How Responsible Use of Antibiotics Still Allows Producing Healthy Productive Birds07 March 2017
To ensure sustainable animal production, maintaining optimum gastrointestinal health and functionality is essential.
A well-developed, balanced and diverse microbiome is the by far the best protection to enhance intestinal health and improve production, providing the best insurance for a good performance. Early 2017 certain medications in the USA will be regulated as of how they are dispensed for chickens. The implementation of the Veterinary Feed Directive (VFD) will put a stop to over-the-counter sales of many of the antibiotics used for poultry and other livestock. Use of the VFD drug will be permitted only under the professional supervision of a licensed veterinarian. This reduction in antibiotic use is creating a void that must be filled to ensure maintaining production levels.
Currently commercial birds are fed diets containing different functional feed additives at low concentrations that trigger responses beyond their nutritional value. Two groups of compounds are particularly promising: Organic Acids (i.e. butyrate) and Phytogenics (botanicals). Most recently, exploring ways to optimize the efficacy of these two classes of functional feed additives has gained more attention at scientific community as well as the production side at the field.
Butyrate: where to deliver in the GIT
Sodium butyrate is a salt of the short-chain fatty acid butyric acid, which is the end product of fermentation of carbohydrates by anaerobic bacteria in the hindgut. It is a molecule that is well known for its ability to elicit many effects at the cellular or microbiological level in several tissues. The fatty acid is considered the most important energy source for intestinal cells and has multiple beneficial effects on vital intestinal functions.
Research and practical field experience confirm that butyrate alone or in combination with other dietary strategies reduces the incidence of necrotic enteritis. Several different cell types and bacteria that can be found along the entire gastrointestinal tract (GIT) are responsive to butyrate. Which part of this wide range of butyrate-dependent effects will be triggered, will therefore depend heavily on the enteric location where butyrate is delivered after oral ingestion. Butyrate, when fed unprotected, will be easily absorbed and metabolized in the frontal part of the GIT, the stomach.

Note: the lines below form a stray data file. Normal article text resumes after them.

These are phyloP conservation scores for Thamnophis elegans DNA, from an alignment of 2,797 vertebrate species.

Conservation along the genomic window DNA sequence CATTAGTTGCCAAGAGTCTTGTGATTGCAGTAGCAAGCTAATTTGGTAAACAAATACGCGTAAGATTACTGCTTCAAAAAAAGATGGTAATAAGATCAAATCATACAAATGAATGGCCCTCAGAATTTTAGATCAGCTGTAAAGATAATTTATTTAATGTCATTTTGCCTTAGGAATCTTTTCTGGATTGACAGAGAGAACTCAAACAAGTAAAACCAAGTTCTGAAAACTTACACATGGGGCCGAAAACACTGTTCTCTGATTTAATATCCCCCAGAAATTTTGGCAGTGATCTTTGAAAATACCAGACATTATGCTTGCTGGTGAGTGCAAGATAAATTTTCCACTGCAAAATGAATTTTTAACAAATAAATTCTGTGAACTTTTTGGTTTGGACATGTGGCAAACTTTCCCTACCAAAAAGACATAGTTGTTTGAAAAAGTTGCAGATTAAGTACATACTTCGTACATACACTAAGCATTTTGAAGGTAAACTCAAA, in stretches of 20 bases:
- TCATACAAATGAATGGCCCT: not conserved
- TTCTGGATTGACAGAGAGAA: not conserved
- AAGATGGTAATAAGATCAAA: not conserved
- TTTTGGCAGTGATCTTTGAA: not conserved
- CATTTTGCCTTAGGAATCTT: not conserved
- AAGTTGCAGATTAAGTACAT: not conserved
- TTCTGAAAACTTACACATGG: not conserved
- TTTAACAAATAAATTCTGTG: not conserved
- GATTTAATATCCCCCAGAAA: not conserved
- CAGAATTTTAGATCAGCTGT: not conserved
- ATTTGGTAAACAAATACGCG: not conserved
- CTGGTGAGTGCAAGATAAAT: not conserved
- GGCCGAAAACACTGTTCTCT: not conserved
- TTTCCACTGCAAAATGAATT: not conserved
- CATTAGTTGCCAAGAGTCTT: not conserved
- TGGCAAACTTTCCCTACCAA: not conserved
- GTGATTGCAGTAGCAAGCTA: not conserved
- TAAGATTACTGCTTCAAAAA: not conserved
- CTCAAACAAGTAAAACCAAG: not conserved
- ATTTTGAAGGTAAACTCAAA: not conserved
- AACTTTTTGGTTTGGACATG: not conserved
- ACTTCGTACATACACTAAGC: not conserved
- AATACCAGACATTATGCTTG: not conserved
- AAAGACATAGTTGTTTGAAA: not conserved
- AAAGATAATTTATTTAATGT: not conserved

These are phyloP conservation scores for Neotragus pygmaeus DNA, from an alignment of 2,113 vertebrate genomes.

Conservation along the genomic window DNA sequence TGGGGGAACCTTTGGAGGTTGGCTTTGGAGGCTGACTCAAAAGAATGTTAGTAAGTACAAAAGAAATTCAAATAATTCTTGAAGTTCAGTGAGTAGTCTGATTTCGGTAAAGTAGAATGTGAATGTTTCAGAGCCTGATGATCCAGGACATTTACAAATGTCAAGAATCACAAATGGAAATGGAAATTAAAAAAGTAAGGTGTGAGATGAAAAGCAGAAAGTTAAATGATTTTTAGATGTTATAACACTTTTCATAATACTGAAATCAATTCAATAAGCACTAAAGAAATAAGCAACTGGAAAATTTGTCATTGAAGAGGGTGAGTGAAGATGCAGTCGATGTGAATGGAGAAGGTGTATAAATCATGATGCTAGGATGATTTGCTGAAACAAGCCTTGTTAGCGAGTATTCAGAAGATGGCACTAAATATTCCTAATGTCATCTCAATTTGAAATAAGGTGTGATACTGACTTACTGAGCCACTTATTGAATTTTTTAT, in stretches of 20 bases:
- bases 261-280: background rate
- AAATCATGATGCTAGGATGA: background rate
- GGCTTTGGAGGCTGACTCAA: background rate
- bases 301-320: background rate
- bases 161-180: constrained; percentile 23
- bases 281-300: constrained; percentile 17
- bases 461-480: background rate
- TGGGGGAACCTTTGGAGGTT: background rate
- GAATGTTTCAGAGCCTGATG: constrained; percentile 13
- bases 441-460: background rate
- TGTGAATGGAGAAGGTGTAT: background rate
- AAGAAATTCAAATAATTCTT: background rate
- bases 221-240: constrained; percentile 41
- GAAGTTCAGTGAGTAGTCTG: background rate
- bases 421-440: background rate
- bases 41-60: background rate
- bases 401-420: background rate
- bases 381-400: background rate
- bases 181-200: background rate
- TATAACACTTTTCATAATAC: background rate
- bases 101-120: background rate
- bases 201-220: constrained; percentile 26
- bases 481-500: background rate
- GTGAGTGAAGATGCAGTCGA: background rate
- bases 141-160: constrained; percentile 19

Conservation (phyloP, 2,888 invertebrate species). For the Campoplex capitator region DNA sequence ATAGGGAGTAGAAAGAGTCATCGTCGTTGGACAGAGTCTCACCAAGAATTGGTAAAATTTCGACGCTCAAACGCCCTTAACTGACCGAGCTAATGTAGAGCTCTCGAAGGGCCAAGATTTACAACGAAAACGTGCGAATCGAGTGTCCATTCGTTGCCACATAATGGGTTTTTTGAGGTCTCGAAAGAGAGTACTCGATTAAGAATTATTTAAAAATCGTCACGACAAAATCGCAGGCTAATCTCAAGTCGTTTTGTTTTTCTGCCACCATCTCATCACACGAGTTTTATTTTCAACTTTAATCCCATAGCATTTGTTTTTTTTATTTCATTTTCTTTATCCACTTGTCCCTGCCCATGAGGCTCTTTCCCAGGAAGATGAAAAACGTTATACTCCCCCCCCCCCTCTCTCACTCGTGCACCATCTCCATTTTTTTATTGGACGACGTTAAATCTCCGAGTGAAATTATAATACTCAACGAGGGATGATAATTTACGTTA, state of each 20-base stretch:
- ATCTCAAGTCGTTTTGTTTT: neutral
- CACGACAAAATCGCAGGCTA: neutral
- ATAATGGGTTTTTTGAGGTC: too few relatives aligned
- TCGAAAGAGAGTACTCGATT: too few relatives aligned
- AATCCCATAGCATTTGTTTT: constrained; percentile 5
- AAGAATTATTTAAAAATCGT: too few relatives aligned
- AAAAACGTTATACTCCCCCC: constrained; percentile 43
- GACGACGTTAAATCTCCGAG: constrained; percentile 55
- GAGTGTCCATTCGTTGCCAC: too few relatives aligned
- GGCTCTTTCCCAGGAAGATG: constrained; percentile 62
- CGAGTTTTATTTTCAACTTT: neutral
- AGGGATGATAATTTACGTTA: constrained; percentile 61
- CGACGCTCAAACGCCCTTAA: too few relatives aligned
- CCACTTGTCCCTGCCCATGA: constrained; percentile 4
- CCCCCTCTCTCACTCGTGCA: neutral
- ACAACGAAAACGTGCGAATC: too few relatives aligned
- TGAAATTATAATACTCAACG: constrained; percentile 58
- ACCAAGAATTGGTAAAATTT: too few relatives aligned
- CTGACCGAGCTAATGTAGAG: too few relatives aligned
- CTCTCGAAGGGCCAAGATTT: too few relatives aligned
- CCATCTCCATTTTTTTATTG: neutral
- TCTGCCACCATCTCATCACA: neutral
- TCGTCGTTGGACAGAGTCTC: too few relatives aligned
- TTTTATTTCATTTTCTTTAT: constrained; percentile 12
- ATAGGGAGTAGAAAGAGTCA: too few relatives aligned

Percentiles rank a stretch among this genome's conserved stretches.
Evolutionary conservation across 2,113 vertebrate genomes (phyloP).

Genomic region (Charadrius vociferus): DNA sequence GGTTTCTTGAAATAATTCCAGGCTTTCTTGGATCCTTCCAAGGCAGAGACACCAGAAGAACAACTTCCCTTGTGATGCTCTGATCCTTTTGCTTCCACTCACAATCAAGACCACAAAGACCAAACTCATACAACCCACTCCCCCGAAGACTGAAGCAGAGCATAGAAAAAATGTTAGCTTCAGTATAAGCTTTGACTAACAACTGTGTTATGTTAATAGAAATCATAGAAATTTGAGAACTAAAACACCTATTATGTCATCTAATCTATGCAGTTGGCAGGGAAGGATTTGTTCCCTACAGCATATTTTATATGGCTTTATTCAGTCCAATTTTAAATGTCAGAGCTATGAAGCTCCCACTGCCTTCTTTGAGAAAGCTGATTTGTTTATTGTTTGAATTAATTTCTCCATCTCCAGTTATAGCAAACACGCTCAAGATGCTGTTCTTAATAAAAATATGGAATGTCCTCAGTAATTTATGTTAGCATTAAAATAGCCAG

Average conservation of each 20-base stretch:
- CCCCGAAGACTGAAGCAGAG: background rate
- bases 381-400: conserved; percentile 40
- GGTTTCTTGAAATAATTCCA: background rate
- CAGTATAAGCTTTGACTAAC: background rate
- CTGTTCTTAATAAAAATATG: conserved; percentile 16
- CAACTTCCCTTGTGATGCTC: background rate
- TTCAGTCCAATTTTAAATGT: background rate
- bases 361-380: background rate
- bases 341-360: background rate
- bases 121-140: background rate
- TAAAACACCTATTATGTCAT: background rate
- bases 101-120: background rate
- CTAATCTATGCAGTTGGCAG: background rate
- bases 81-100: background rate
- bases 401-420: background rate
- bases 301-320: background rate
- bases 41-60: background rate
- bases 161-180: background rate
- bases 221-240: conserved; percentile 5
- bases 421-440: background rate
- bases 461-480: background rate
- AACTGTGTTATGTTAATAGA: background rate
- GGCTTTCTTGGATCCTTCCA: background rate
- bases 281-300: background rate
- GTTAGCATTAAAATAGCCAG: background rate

Feed additive companies produce butyrate in a protected form to prevent gastric absorption and allow more absorption at the distal GIT, with positive results noted as animals benefit from butyrate delivered more directly to the intestinal mucosa. Coated butyrate is typically composed of beads containing butyrate that are embedded in a protective matrix of vegetable fat. For products with a higher fat content <50%, a significantly large part of the butyrate content might only be released as lipase is secreted in the duodenum, breaking down the protective lipid matrix, thus gradually releasing butyrate throughout the intestinal tract, which is often referred to as “target release” or “slow release”.
Through in vitro and in vivo testing, it has been shown that these molecules, as short-chain triglycerides, will not be absorbed in the stomach, but that the bonds on the outside end of glycerol will be cleaved off by pancreatic lipase, thereby releasing butyrate in the proximal part of the small intestine. Already in the small intestine, butyrate supports villi development, gut morphology and function.